Saturday, 13 December 2014

Memory/Emotion/Critical Thought in the Human Brain

The brain is amazing. Seemingly complicated, but amazingly simple in its function: input, recognition; test, accept, reject; and finally... combine and create.

Above is an fMRI scan of the axon paths through the human brain. Axons are neurone connectors: to reiterate earlier explanations, every neurone has many receptors (dendrites), but only one output (axon) to carry the neurone charge to another neurone... if it fires. Whether it fires or not (and to what degree) is the result of the sum of input it receives from other neurones.

The network of neurones behind a single memory is a complicated thing... not only are there the neurones forming the memory itself, but its connection to 'inhibitor' and 'accelerator' neurones that will affect their relation to other neurones, namely in the later 'conclusion' part of the thinking process. To make things simpler, I've eliminated all those secondary (yet capital) connections in my illustrations, to show just the process result.
The above is the simplest of memories: empirical memory. First off, your brain will decide for you whether an event is even worth remembering, and if it is, it will be linked with the emotion that made it seem 'important', a link that will be traded off to the neurone used to permanently store the memory (if the brain deems it important enough). These emotion connections can be trained by further 'matching' input from empirical... or 'trusted' sources.

These 'test types' are capital to the human brain. Even before we became rational creatures, we were mimicking ones: whereas 'lower' creatures had to rely on empirical testing for memory 'validation', our ancestors learned to copy the behaviour of 'similars' who had already tried and tested the concerned techniques and circumstances. Unless trained, the brain tends to ignore (and even reject) any information not coming from anyone in the 'similar', or 'trusted' category.

Yet we only 'recognise' or 'match' things already in our memory. If we've had experience with a red ball, and the brain deems it important enough, it will be one of the things our (supposed) subconscious 'watches out for' in our environment. If it is detected, the 'recognition' trigger will be accompanied by the memory's associated emotion (playing with the ball, for example, as opposed to being hit on the head with it) will be triggered too. If at first the emotional 'importance' of each memory may seem quite stark and distinct, this will become 'muted' with repetition ('lesser importance') and other associated/more important events.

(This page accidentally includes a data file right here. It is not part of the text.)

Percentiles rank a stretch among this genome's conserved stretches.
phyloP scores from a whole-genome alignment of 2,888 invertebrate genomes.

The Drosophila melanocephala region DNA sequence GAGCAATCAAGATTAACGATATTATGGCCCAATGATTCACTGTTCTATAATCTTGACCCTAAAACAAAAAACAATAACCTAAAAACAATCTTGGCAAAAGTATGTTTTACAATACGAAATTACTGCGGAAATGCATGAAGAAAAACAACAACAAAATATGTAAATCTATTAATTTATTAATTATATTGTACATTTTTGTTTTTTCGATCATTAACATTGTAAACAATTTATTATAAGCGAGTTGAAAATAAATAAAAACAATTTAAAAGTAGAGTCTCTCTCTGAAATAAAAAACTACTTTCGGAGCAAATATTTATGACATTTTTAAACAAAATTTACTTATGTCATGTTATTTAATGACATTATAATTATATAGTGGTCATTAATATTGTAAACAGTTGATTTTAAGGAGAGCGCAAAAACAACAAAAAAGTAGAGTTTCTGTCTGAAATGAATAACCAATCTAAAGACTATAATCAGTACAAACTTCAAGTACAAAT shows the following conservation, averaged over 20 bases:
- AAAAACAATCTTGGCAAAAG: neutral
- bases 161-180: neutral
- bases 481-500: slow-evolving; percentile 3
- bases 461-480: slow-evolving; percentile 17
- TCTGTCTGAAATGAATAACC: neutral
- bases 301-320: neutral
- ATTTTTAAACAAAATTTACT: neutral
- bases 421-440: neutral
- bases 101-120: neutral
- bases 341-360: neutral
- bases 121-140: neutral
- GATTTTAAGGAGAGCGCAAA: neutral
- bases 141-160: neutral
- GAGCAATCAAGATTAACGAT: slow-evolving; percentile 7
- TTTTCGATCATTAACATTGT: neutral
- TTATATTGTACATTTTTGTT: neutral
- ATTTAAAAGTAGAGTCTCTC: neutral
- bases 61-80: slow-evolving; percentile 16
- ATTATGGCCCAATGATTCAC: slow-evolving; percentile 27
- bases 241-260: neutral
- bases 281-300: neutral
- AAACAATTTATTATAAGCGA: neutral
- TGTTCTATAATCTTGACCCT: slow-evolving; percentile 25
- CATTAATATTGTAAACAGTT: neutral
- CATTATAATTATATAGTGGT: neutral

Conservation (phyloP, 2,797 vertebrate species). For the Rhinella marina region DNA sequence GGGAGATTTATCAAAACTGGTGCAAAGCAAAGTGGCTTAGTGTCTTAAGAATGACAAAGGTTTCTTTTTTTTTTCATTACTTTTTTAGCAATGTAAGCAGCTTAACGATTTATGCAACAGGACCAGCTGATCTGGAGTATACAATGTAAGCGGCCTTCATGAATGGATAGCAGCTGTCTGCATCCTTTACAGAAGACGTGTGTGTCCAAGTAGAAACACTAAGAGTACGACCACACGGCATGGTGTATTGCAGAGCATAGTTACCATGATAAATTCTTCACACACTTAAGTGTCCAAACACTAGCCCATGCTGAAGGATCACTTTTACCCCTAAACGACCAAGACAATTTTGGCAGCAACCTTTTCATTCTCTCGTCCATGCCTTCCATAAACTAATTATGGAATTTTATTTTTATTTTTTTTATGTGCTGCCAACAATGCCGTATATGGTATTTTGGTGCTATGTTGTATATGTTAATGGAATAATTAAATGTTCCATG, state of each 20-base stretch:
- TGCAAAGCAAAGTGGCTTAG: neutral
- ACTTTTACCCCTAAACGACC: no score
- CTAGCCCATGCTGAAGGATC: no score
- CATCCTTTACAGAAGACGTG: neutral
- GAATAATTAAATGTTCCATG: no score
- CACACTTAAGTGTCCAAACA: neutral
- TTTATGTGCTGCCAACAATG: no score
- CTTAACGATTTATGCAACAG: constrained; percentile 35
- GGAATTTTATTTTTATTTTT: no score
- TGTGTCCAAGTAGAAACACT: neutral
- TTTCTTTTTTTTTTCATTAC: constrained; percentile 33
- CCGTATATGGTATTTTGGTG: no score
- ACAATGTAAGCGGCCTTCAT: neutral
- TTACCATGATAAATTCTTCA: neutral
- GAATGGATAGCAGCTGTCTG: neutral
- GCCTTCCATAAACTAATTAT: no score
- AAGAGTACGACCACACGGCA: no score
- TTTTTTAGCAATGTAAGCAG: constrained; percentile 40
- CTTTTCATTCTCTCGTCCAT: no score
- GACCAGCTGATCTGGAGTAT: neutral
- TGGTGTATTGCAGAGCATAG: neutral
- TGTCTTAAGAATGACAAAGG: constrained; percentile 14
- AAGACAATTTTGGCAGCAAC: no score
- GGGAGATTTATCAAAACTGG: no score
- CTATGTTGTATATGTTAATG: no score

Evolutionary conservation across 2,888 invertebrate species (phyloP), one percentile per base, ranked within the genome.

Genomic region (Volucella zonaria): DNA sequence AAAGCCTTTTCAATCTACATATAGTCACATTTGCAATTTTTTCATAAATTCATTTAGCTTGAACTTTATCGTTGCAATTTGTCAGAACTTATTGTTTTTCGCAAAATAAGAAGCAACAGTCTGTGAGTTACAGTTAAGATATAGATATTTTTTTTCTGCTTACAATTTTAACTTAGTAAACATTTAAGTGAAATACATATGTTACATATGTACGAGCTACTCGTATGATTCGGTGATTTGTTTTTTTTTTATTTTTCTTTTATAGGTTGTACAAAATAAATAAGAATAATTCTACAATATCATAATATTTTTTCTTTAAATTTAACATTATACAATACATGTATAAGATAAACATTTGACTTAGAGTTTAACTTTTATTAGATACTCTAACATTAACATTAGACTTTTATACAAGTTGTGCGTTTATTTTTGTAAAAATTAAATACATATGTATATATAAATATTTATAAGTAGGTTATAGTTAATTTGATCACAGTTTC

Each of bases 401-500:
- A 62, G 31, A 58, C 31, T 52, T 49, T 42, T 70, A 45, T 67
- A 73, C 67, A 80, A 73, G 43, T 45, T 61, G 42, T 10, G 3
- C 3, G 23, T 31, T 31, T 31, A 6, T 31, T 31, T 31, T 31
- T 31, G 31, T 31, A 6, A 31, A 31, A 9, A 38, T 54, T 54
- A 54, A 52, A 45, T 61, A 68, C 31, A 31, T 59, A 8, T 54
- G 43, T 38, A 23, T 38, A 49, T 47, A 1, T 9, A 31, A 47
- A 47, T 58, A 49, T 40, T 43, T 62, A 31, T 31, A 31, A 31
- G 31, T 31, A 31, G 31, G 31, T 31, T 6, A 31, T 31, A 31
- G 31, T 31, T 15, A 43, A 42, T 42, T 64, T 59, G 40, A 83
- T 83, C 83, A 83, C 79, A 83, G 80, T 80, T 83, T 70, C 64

Now enter critical thinking, the 'extra level' that makes us human. It's that region of constantly 'slow firing' neurone region of the brain that, when activated, will 'test' existing memories against each other to create a third 'possibility' that can become a 'memory' of its own: if a) a rock is heavy and b) a muddy slope is slippery, therefore c) a heavy rock on a muddy slope will slide. Untested, the new idea will generate but a vague 'warning, watch out for this' emotion attachment, but if someone having that thought later sees that rock slide (and avoids it to survive), that thought becomes an empirically confirmed fact that can be related to others (with that 'warning' emotion) until they can empirically test it themselves.

Yet consider the experiment: if a) All Terriers are dogs, and b) all dogs are animals, then c) all Terriers are animals. This is an exercise concerning only the mind (and communication with other minds) and categorisation - it cannot be tested empirically, and can only be 'confirmed' by the emotional reaction (understanding, approval or not) of the person receiving the idea. Yet it uses the same survival-tool technique as the first example.

I mentioned earlier that emotions can be trained. In the empirical world, this is a clear-cut affair (with, say, an initial fear reaction to fire dulled by an education in its uses, and experience with them), but when it comes to ideas, it all depends on where the ideas come from. Without critical thinking, the origin of an idea is just as, if not more, important than the idea itself. If a trusted source says that circumstance a A will result in A, and you repeat their lesson and get a positive response, then the same tells you that circumstance A will result in B, you will attribute that same emotional 'reward' to both lessons, even if they are contradictory. 

Yet to the critical thinker mulling over circumstance A, they may weigh it against other circumstance/criteria/memories to conclude that, in fact, circumstance B because of A doesn't make any sense. The very act of this consideration removes the 'confirmation' emotion dependance on the teacher, and if the result of the reflection is tested empirically to a conclusive result, it may dampen, negate or even convert to 'warning' all former emotional connections to the source of the information. But the concrete conclusion of this exercise is that the emotional reward becomes a personal one. 

It seems that once one experiences this personal conclusion/reward for the first time, it seems to 'validate' for the brain the utility of the critical thinking technique as a whole. I guess this is the 'switch' I was trying to locate in my earlier posts on this subject.